As a matter of fact, in my free mini-course, 30 Days to Nomad, I cover as many as 10 different careers fields and how to apply for them. So, if you were ready to make some serious leaps into the digital nomad lifestyle, click here to register now.
You literally have nothing to lose and everything to gain.
Digital Nomad Jobs Examples (Even if you are beginner and have no experience)
- Teaching Languages Online
- Remote Customer Service Jobs
- Virtual Assistant
- Affiliate Marketing
- Selling on Amazon (FBA)
- Freelance Graphic Design
- Shopify Store
- Starting a YouTube Channel
- Freelance Writing
The beauty of all of these digital nomad careers is that even if you don’t have experience, you can learn just about everything online. Whether you want to learn the basics of graphic design on YouTube, or purchase a full on coding course, you can learn it online.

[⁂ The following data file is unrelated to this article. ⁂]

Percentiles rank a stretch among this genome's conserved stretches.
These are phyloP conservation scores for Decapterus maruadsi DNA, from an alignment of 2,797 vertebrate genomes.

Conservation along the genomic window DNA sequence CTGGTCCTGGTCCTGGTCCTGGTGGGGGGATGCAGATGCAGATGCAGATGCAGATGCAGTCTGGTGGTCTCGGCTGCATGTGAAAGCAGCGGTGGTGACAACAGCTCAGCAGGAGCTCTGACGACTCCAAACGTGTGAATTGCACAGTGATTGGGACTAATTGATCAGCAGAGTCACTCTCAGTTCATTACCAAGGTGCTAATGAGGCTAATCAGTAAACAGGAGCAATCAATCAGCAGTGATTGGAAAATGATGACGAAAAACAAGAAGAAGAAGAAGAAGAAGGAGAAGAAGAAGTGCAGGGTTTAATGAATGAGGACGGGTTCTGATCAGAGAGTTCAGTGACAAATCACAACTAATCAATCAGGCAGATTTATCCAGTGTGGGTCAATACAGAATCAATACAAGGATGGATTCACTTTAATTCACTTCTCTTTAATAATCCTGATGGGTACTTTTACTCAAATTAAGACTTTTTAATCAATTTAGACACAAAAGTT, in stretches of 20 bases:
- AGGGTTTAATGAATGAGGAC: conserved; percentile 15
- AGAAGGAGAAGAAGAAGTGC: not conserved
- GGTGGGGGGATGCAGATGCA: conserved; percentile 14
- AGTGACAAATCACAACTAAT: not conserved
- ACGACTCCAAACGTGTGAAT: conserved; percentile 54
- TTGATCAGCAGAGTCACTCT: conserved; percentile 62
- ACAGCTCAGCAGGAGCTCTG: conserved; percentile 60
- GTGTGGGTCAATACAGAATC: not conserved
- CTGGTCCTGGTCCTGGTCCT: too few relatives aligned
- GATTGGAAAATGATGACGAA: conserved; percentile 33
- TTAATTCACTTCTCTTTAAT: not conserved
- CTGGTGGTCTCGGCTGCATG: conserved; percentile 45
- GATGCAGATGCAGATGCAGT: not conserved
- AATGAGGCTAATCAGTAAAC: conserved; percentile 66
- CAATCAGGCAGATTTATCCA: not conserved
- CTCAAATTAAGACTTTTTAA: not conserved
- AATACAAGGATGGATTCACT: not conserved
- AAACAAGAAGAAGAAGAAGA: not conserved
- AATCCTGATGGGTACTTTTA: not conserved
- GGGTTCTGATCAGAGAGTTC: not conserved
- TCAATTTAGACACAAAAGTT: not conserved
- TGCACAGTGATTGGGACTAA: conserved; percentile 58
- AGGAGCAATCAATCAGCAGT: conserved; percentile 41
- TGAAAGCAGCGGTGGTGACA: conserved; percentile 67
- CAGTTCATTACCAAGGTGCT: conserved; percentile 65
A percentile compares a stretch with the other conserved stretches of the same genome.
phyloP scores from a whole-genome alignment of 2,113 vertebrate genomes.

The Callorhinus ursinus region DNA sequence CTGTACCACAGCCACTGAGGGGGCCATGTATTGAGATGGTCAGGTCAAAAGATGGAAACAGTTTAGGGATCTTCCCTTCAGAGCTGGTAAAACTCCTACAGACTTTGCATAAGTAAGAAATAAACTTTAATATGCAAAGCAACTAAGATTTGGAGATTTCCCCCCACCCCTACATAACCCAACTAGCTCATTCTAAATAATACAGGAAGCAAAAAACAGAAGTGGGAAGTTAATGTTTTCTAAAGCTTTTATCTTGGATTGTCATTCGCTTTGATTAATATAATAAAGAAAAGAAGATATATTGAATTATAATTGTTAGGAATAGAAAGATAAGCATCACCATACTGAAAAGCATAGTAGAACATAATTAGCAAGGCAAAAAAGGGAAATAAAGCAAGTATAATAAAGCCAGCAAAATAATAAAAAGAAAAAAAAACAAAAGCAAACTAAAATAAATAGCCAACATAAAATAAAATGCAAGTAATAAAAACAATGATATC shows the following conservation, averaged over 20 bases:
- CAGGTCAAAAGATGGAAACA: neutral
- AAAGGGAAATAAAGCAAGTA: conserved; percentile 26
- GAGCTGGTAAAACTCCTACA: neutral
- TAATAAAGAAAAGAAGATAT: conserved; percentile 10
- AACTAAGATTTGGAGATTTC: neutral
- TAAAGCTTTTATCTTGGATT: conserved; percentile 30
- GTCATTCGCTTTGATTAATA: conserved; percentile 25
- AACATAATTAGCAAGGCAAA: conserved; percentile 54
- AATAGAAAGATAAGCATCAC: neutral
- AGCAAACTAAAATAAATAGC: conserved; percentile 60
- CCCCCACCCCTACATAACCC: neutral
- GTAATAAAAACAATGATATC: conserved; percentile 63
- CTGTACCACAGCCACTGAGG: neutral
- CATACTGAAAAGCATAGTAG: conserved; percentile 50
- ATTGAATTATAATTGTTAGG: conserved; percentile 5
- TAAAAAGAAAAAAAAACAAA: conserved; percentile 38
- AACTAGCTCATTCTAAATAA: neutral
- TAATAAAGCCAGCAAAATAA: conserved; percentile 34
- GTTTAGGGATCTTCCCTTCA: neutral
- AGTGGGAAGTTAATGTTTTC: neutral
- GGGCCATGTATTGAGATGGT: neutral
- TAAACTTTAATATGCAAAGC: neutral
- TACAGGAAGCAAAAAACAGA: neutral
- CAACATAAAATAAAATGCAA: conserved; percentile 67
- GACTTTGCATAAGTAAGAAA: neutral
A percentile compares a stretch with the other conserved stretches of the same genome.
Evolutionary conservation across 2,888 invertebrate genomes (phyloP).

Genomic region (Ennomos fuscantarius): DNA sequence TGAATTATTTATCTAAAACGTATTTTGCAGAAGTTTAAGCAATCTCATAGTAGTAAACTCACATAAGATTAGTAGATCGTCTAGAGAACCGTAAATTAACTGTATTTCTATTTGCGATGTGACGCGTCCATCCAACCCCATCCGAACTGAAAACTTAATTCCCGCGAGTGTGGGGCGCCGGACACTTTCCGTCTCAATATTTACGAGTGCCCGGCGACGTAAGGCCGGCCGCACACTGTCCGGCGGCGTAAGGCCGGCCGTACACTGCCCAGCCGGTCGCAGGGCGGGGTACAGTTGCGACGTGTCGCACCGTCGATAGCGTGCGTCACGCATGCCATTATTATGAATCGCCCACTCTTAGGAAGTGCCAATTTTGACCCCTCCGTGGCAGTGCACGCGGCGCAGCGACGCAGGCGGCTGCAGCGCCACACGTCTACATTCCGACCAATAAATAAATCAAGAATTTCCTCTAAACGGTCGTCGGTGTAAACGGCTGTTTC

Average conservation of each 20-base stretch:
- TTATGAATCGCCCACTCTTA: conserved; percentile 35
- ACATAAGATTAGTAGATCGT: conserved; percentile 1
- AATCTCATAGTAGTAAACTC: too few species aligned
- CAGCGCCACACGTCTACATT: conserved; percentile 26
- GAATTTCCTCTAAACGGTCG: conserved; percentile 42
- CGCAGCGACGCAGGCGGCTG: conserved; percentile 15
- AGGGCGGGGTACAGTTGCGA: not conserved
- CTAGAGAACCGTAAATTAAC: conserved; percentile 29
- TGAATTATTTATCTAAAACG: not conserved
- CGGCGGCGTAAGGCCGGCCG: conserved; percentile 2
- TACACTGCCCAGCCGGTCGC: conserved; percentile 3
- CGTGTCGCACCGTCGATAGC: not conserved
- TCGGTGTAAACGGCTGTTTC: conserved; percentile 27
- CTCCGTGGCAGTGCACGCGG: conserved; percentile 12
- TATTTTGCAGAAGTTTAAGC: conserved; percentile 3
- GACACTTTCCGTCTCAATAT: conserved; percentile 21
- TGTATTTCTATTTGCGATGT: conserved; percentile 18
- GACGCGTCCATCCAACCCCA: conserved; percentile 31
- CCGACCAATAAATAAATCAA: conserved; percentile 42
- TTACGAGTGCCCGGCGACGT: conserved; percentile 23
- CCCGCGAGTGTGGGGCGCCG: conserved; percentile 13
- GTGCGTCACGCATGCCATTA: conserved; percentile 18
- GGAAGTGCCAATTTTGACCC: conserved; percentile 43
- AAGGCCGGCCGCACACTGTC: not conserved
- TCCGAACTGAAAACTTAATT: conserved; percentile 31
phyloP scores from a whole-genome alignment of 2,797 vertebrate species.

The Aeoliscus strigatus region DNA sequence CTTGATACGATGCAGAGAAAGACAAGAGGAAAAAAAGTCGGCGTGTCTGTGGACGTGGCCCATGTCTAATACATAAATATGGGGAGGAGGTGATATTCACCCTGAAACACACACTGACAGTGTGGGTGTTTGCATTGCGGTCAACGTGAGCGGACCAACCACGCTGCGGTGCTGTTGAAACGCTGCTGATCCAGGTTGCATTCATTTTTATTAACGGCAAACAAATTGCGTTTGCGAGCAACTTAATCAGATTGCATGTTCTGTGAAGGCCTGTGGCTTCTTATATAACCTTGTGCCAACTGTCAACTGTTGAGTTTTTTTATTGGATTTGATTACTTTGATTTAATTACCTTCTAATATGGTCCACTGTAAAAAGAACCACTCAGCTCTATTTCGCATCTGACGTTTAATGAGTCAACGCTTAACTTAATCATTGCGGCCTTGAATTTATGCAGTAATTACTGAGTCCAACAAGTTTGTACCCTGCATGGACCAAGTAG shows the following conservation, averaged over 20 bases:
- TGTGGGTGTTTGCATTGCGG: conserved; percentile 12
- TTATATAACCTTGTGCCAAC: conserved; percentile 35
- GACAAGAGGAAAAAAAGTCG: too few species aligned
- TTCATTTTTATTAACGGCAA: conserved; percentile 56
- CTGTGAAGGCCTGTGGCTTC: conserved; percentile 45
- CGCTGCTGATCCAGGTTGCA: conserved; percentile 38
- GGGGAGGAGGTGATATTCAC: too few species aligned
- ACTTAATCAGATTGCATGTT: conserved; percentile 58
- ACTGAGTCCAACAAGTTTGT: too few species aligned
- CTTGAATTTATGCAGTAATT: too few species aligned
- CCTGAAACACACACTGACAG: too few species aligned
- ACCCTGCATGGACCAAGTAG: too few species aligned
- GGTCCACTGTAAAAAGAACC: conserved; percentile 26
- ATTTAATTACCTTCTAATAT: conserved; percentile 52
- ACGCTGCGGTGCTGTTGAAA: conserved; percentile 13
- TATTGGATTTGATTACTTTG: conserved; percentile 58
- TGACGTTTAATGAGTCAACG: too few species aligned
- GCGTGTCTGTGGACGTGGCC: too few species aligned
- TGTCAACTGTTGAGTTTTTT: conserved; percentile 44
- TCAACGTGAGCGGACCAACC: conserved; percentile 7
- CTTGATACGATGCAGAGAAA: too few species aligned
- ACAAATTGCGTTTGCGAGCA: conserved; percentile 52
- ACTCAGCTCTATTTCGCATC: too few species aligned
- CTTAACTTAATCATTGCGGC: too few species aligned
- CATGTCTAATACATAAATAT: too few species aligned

Out of the ones above, the easiest one to get started would likely be teaching English online. It’s extremely easy to get a TEFL certificate and most ESL companies have a simple application process.
I have a full guide on teaching English online that you can read here, but if you wanted a more comprehensive list of digital nomad jobs, get my FREE cheatsheet, 50 Creative Ways to Make Money While Traveling, below!
For an in-depth breakdown of the kinds of digital nomad jobs available and help choosing the right path for you, click here!
But in all honesty, if I had to list every single job suitable for nomadic living, you’d be scrolling for hours. Trust me, if you want to live nomadically, there is a job available for you. Especially in the post-pandemic world.